So, what happened to VIA? The Eden processor was succeeded by the Nano in 2008, but there is hardly any news at all about VIA these days, aside from the use of a VIA ARM-based processor to power a computer-in-a-book.
Frankly, VIA has been made irrelevant by Intel’s focus on low-power, high-efficiency x86 chips and the emergence of the ARM-based technologies in smartphones and tablets. Business leaders at VIA must recognize how futile it is to create a mediocre chip in a struggling market. Even in its best of days, VIA had far less than 1% market share, and now that ARM and low-power x86 are more efficient, less expensive, and more powerful than VIA chips, even VIA has moved from x86 to ARM. And likely, VIA talent has migrated from VIA to VIA-linked companies, such as HTC.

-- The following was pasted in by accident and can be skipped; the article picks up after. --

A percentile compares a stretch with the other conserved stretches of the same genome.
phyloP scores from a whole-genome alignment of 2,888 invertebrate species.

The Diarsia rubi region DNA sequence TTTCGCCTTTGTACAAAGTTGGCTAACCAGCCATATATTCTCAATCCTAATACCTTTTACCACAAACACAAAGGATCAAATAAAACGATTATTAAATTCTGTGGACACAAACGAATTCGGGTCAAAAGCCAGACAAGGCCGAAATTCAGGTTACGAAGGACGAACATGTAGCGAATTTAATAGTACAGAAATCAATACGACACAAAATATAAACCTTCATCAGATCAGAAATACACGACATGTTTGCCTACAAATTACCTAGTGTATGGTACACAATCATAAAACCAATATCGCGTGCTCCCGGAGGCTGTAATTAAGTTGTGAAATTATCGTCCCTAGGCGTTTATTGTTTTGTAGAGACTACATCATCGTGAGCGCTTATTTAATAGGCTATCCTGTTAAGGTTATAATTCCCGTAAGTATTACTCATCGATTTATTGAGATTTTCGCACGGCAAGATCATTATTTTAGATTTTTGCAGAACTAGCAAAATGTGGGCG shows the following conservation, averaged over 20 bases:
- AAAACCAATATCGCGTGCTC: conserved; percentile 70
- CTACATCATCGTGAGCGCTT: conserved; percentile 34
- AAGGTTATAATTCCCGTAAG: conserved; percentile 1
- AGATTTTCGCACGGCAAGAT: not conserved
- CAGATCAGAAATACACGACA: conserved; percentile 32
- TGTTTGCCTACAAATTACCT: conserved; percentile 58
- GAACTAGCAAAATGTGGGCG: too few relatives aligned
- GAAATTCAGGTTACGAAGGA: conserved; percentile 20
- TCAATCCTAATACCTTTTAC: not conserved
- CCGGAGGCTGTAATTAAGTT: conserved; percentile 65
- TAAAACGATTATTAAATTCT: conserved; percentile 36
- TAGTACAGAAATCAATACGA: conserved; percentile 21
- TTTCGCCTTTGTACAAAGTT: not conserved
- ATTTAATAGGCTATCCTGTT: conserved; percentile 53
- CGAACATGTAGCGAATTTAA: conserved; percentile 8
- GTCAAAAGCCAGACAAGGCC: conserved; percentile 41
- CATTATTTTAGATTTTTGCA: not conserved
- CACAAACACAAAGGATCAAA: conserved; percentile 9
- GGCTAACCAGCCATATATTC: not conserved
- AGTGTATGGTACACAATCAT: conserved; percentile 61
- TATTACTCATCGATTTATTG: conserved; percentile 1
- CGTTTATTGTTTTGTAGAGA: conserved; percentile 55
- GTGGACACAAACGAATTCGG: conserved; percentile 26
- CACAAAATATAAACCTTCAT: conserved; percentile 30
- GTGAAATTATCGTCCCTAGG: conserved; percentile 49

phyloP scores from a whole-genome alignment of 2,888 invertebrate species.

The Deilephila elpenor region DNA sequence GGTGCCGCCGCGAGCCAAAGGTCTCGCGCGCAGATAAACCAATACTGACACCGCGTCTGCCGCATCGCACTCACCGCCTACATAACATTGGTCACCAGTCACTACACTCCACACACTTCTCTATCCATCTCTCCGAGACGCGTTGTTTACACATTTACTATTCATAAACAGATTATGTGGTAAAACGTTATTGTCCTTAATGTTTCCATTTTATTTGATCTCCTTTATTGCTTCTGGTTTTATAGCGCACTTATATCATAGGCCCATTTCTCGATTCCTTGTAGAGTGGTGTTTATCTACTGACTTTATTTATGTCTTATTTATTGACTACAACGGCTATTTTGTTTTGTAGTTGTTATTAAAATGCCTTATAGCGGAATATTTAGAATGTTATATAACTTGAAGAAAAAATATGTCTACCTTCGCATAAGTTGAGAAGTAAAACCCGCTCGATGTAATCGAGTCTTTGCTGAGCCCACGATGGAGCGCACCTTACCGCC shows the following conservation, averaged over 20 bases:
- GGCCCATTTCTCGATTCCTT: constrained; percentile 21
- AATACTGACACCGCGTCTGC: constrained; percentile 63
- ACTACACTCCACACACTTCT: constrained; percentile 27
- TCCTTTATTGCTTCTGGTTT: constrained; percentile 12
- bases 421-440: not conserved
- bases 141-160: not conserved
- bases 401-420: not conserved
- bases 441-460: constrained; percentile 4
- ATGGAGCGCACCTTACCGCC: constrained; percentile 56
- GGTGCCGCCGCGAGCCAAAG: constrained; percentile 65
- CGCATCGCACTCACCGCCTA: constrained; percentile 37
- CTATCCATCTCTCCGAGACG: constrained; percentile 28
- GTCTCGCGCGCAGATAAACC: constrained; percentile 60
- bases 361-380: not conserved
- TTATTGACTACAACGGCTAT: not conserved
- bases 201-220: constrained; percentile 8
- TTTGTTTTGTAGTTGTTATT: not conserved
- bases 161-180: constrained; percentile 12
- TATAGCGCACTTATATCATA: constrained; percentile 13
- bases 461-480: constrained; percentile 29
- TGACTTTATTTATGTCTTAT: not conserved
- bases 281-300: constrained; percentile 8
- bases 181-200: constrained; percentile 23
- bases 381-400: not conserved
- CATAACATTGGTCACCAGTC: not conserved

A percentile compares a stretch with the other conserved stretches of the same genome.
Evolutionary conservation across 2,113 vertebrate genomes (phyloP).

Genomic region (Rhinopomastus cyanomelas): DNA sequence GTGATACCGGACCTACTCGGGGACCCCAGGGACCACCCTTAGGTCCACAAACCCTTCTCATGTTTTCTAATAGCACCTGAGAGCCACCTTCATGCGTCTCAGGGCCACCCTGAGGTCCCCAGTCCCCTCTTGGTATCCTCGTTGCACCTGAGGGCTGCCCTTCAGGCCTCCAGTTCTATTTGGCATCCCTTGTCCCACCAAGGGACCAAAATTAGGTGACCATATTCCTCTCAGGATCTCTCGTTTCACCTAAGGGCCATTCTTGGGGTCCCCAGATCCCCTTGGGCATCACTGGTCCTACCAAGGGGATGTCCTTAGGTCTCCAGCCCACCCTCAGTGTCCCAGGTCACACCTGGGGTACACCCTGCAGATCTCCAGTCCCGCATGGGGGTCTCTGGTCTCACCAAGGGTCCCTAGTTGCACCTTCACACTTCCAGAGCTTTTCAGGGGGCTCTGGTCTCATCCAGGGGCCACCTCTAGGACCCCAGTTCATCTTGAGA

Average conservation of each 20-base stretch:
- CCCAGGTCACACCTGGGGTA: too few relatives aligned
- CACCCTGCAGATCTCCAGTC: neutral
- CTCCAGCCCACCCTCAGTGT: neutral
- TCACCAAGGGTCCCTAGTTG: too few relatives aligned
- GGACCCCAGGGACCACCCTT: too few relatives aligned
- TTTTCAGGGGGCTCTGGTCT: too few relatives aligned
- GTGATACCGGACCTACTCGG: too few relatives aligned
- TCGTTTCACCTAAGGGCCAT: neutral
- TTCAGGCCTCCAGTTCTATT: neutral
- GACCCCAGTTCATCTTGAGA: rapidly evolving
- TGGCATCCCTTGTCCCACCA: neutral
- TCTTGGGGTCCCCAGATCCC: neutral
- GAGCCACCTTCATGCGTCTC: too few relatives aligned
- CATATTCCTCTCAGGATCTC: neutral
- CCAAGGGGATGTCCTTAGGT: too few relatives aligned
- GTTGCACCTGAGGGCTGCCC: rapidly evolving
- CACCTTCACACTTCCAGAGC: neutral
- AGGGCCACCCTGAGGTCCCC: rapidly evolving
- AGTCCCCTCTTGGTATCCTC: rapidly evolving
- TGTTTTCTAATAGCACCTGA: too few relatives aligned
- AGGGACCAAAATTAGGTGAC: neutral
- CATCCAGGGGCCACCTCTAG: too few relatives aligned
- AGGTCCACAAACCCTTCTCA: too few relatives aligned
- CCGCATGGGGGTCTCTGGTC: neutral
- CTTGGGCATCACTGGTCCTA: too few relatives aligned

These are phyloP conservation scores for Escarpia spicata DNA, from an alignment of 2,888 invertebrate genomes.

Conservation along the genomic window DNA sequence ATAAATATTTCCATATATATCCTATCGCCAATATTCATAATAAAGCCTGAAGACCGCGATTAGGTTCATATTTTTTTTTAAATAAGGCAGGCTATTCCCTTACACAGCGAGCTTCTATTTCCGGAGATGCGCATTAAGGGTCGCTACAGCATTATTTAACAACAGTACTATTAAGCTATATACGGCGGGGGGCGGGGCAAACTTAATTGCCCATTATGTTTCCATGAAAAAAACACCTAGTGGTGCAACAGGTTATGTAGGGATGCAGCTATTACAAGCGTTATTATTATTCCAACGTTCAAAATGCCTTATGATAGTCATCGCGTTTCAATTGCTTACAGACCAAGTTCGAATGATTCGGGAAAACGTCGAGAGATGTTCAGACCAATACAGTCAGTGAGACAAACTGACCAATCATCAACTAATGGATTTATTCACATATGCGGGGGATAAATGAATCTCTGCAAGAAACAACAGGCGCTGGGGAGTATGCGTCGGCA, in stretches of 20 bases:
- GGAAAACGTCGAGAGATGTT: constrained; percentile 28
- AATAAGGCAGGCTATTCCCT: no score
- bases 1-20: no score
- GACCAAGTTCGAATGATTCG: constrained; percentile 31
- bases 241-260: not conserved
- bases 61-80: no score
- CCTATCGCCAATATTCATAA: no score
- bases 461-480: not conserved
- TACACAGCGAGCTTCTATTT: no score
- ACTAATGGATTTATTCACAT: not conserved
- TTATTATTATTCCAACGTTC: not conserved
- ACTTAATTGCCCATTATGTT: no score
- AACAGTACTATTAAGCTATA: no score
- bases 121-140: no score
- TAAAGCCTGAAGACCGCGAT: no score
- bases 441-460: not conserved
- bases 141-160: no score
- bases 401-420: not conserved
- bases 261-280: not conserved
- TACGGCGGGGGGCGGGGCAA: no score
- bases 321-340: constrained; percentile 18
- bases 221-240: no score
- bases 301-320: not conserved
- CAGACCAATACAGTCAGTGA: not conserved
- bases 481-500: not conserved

Still, VIA had a few very unique ideas, which allowed it to find very niche success. It was one of the first companies to recognize that low-power, tiny chips would become necessary for the future. But as the example of Microsoft and Apple’s tablets prove, being the pioneer in a new market doesn’t always translate into success. Sometimes markets are too niche and too innovative for mainstream consumers.